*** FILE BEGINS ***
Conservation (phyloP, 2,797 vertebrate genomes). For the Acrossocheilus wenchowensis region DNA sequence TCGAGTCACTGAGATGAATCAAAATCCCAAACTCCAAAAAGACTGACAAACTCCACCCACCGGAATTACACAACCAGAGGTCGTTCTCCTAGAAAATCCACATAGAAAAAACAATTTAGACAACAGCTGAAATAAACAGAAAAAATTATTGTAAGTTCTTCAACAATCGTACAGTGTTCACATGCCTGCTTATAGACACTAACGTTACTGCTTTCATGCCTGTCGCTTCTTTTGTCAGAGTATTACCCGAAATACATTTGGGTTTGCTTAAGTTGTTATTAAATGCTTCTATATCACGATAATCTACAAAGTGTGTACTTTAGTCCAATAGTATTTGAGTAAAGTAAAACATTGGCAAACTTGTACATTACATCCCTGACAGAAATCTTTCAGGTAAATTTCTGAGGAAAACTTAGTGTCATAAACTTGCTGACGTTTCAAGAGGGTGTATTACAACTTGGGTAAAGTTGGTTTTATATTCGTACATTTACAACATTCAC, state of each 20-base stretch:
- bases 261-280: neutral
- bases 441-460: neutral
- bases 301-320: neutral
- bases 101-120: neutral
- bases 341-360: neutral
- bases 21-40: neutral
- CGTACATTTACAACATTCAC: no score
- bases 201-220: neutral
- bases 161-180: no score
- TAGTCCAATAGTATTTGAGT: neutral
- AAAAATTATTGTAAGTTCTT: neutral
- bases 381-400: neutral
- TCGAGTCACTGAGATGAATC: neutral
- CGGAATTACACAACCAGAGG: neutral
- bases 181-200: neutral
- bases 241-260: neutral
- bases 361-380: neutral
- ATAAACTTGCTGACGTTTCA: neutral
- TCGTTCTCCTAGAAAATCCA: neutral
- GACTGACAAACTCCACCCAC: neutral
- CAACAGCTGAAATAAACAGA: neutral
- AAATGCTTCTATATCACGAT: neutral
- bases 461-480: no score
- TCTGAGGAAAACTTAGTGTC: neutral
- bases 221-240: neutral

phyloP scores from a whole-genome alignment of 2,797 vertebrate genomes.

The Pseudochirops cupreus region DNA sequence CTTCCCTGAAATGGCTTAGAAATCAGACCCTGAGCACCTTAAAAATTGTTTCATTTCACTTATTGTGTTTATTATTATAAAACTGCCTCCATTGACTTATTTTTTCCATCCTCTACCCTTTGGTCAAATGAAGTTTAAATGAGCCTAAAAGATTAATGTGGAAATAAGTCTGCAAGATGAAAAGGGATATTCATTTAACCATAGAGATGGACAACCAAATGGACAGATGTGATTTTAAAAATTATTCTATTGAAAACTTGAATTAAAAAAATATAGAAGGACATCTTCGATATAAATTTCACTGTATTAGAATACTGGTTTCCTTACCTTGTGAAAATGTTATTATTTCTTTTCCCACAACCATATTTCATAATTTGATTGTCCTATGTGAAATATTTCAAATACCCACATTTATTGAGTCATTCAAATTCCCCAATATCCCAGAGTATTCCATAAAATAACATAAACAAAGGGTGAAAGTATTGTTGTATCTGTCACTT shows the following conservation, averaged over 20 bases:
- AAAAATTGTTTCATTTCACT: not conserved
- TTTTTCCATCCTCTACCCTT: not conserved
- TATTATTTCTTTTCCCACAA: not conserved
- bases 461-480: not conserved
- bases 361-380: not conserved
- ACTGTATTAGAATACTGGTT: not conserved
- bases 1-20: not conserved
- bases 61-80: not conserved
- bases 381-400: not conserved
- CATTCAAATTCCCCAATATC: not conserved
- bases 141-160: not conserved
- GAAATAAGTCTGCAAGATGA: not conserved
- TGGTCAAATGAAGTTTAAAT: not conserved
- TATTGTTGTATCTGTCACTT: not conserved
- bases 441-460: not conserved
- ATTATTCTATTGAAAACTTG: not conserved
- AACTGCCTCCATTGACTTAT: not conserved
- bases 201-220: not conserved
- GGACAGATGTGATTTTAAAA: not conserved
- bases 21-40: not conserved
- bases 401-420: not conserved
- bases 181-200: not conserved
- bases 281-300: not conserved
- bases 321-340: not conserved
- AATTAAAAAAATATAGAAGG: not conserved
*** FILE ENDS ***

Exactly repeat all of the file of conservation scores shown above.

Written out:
Conservation (phyloP, 2,797 vertebrate genomes). For the Acrossocheilus wenchowensis region DNA sequence TCGAGTCACTGAGATGAATCAAAATCCCAAACTCCAAAAAGACTGACAAACTCCACCCACCGGAATTACACAACCAGAGGTCGTTCTCCTAGAAAATCCACATAGAAAAAACAATTTAGACAACAGCTGAAATAAACAGAAAAAATTATTGTAAGTTCTTCAACAATCGTACAGTGTTCACATGCCTGCTTATAGACACTAACGTTACTGCTTTCATGCCTGTCGCTTCTTTTGTCAGAGTATTACCCGAAATACATTTGGGTTTGCTTAAGTTGTTATTAAATGCTTCTATATCACGATAATCTACAAAGTGTGTACTTTAGTCCAATAGTATTTGAGTAAAGTAAAACATTGGCAAACTTGTACATTACATCCCTGACAGAAATCTTTCAGGTAAATTTCTGAGGAAAACTTAGTGTCATAAACTTGCTGACGTTTCAAGAGGGTGTATTACAACTTGGGTAAAGTTGGTTTTATATTCGTACATTTACAACATTCAC, state of each 20-base stretch:
- bases 261-280: neutral
- bases 441-460: neutral
- bases 301-320: neutral
- bases 101-120: neutral
- bases 341-360: neutral
- bases 21-40: neutral
- CGTACATTTACAACATTCAC: no score
- bases 201-220: neutral
- bases 161-180: no score
- TAGTCCAATAGTATTTGAGT: neutral
- AAAAATTATTGTAAGTTCTT: neutral
- bases 381-400: neutral
- TCGAGTCACTGAGATGAATC: neutral
- CGGAATTACACAACCAGAGG: neutral
- bases 181-200: neutral
- bases 241-260: neutral
- bases 361-380: neutral
- ATAAACTTGCTGACGTTTCA: neutral
- TCGTTCTCCTAGAAAATCCA: neutral
- GACTGACAAACTCCACCCAC: neutral
- CAACAGCTGAAATAAACAGA: neutral
- AAATGCTTCTATATCACGAT: neutral
- bases 461-480: no score
- TCTGAGGAAAACTTAGTGTC: neutral
- bases 221-240: neutral

phyloP scores from a whole-genome alignment of 2,797 vertebrate genomes.

The Pseudochirops cupreus region DNA sequence CTTCCCTGAAATGGCTTAGAAATCAGACCCTGAGCACCTTAAAAATTGTTTCATTTCACTTATTGTGTTTATTATTATAAAACTGCCTCCATTGACTTATTTTTTCCATCCTCTACCCTTTGGTCAAATGAAGTTTAAATGAGCCTAAAAGATTAATGTGGAAATAAGTCTGCAAGATGAAAAGGGATATTCATTTAACCATAGAGATGGACAACCAAATGGACAGATGTGATTTTAAAAATTATTCTATTGAAAACTTGAATTAAAAAAATATAGAAGGACATCTTCGATATAAATTTCACTGTATTAGAATACTGGTTTCCTTACCTTGTGAAAATGTTATTATTTCTTTTCCCACAACCATATTTCATAATTTGATTGTCCTATGTGAAATATTTCAAATACCCACATTTATTGAGTCATTCAAATTCCCCAATATCCCAGAGTATTCCATAAAATAACATAAACAAAGGGTGAAAGTATTGTTGTATCTGTCACTT shows the following conservation, averaged over 20 bases:
- AAAAATTGTTTCATTTCACT: not conserved
- TTTTTCCATCCTCTACCCTT: not conserved
- TATTATTTCTTTTCCCACAA: not conserved
- bases 461-480: not conserved
- bases 361-380: not conserved
- ACTGTATTAGAATACTGGTT: not conserved
- bases 1-20: not conserved
- bases 61-80: not conserved
- bases 381-400: not conserved
- CATTCAAATTCCCCAATATC: not conserved
- bases 141-160: not conserved
- GAAATAAGTCTGCAAGATGA: not conserved
- TGGTCAAATGAAGTTTAAAT: not conserved
- TATTGTTGTATCTGTCACTT: not conserved
- bases 441-460: not conserved
- ATTATTCTATTGAAAACTTG: not conserved
- AACTGCCTCCATTGACTTAT: not conserved
- bases 201-220: not conserved
- GGACAGATGTGATTTTAAAA: not conserved
- bases 21-40: not conserved
- bases 401-420: not conserved
- bases 181-200: not conserved
- bases 281-300: not conserved
- bases 321-340: not conserved
- AATTAAAAAAATATAGAAGG: not conserved